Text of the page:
The former White House aide who played a critical role in the right-wing campaign to destabilize the Clinton administration, Linda Tripp, will collect a substantial payoff from the Bush administration, her lawyers announced November 3. Tripp will receive a one-time payment of $595,000 from the Department of Defense, as well as a retroactive pay increase for 1998, 1999 and 2000, in returning for dropping two lawsuits against the Pentagon.
Tripp came to public notice after she befriended Monica Lewinsky, recorded their phone conversations about Lewinsky’s relationship with Bill Clinton, and then peddled the tapes to right-wing Clinton haters, before turning them over to the Office of the Independent Counsel headed by Kenneth Starr.
It is a bizarre irony that a woman who became notorious for violating the confidence of a friend and illegally tape-recording conversations about intimate personal matters will now make a small fortune from a legal claim based on invasion of her privacy.
Tripp sued the Pentagon after officials in its information office, where she worked, leaked information from her personnel file to the New Yorker magazine. She filed a second lawsuit in 2001 after another Pentagon official revealed that she had applied for a Defense Department job in Germany.
In both suits the issue was a violation of the 1974 Privacy Act, which forbids government officials from releasing personal information about a US citizen without their consent. No actual damage was done to Tripp by either leak: in the more serious case, the New Yorker had discovered that Tripp had been arrested for suspicion of grand larceny as a teenager; Pentagon officials revealed that she had not reported this arrest on her security application. But she was not subject to any disciplinary action as a consequence.
Tripp was eventually fired by the Pentagon on January 20, 2001, the day Clinton left office and Bush was sworn in as president. This was not an act of vindictiveness by the outgoing administration, but the result of a provocation by Tripp herself, who did not hold a civil service job, but one requiring presidential appointment. All presidential appointees routinely submit their resignations when a new administration takes office, but Tripp refused to do so in order to compel the Clinton White House to fire her so she could portray herself as a victim.
Many other key figures in the right-wing campaign to drive Clinton out of office reaped their reward after Bush entered the White House. Theodore Olson, the leader of the right-wing clique of lawyers who backed the Paula Jones lawsuit, was named Solicitor General of the United States, while many of Starr’s staff attorneys received White House and Justice Department positions.
But the Bush White House did not offer Tripp employment, despite her critical services to the anti-Clinton conspiracy, and despite her appeals on her personal web site for right-wing supporters to pressure the administration to get her a job. The administration fought her privacy lawsuit in the courts for two years.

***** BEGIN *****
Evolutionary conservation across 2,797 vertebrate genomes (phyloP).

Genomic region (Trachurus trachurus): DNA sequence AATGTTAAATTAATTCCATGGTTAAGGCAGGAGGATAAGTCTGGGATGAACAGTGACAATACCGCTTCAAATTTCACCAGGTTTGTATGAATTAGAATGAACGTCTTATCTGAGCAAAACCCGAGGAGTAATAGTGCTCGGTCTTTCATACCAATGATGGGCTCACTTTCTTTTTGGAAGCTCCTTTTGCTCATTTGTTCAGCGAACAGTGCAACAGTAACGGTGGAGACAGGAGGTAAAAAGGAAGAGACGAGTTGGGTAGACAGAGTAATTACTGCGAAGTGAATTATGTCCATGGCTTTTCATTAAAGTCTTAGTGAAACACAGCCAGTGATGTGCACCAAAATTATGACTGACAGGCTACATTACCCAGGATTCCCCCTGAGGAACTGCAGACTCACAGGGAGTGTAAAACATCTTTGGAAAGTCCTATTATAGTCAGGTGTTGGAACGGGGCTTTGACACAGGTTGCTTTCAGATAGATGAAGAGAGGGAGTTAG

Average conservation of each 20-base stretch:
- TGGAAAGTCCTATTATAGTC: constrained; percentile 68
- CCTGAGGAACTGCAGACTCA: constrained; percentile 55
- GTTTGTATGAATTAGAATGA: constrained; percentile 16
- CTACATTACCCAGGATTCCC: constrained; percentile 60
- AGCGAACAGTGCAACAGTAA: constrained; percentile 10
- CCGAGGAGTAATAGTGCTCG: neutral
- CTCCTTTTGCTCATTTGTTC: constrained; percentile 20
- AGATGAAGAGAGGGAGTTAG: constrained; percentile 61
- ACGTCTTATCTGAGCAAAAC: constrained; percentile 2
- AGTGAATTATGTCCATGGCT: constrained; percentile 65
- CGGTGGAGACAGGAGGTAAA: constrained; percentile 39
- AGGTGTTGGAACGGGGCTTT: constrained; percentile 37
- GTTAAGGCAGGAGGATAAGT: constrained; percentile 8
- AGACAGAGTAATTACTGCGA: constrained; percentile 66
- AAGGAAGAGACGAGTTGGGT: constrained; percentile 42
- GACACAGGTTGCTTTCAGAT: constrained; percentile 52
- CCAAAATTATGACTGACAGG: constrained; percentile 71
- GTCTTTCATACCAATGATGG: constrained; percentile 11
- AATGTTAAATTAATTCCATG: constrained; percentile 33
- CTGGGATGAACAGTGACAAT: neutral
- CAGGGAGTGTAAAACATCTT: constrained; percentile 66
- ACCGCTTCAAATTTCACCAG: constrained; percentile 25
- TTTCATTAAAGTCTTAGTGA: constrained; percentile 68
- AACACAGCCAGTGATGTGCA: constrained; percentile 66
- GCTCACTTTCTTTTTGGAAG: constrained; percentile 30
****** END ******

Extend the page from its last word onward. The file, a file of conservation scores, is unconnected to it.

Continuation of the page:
There are two possible explanations for this cold-shouldering. The first was that in Tripp’s case, mercenary motivations rather than right-wing ideology may have played the principal role. When she encountered Monica Lewinsky at the Pentagon she had already been seeking a lucrative contract for a book based on her gossipy behind-the-scenes look at the Clinton White House. Her contact with the anti-Clinton camp was through her book agent, longtime Republican activist Lucianne Goldberg.
According to at least one account, the Bush family has a special enmity for Tripp, believing that she was a source for media reports that the elder President Bush was having an affair with a woman staffer. Tripp worked in the White House during the first Bush administration, and apparently was trying to coin gossip into gold there as well.
Whatever the specific reasons for the delay, the current administration ultimately backed away from its hard line on the Tripp lawsuit. Pentagon officials admitted that there was a violation of the Privacy Act, arguing only that the infraction was minor. The administration has now signed off on a deal that will compensate Tripp handsomely for services rendered.
During the period since her discharge from the Pentagon, Tripp has maintained close ties with extreme right circles. She made her first post-impeachment appearance at a national convention of FreeRepublic.com, a fascistic outfit that fervently backed impeachment and now is equally frenzied in its support for the war in Iraq.
Despite continual appeals for funds on her personal web site and claims to be on the brink of poverty, Tripp seems to be living comfortably. Early in 2002, she moved from her Maryland home to the town of Middleburg, Virginia, an enclave for high society and the super-rich that was once home to Jacqueline Kennedy Onassis and has numbered Paul Mellon, Robert Duvall and Liz Taylor among its residents.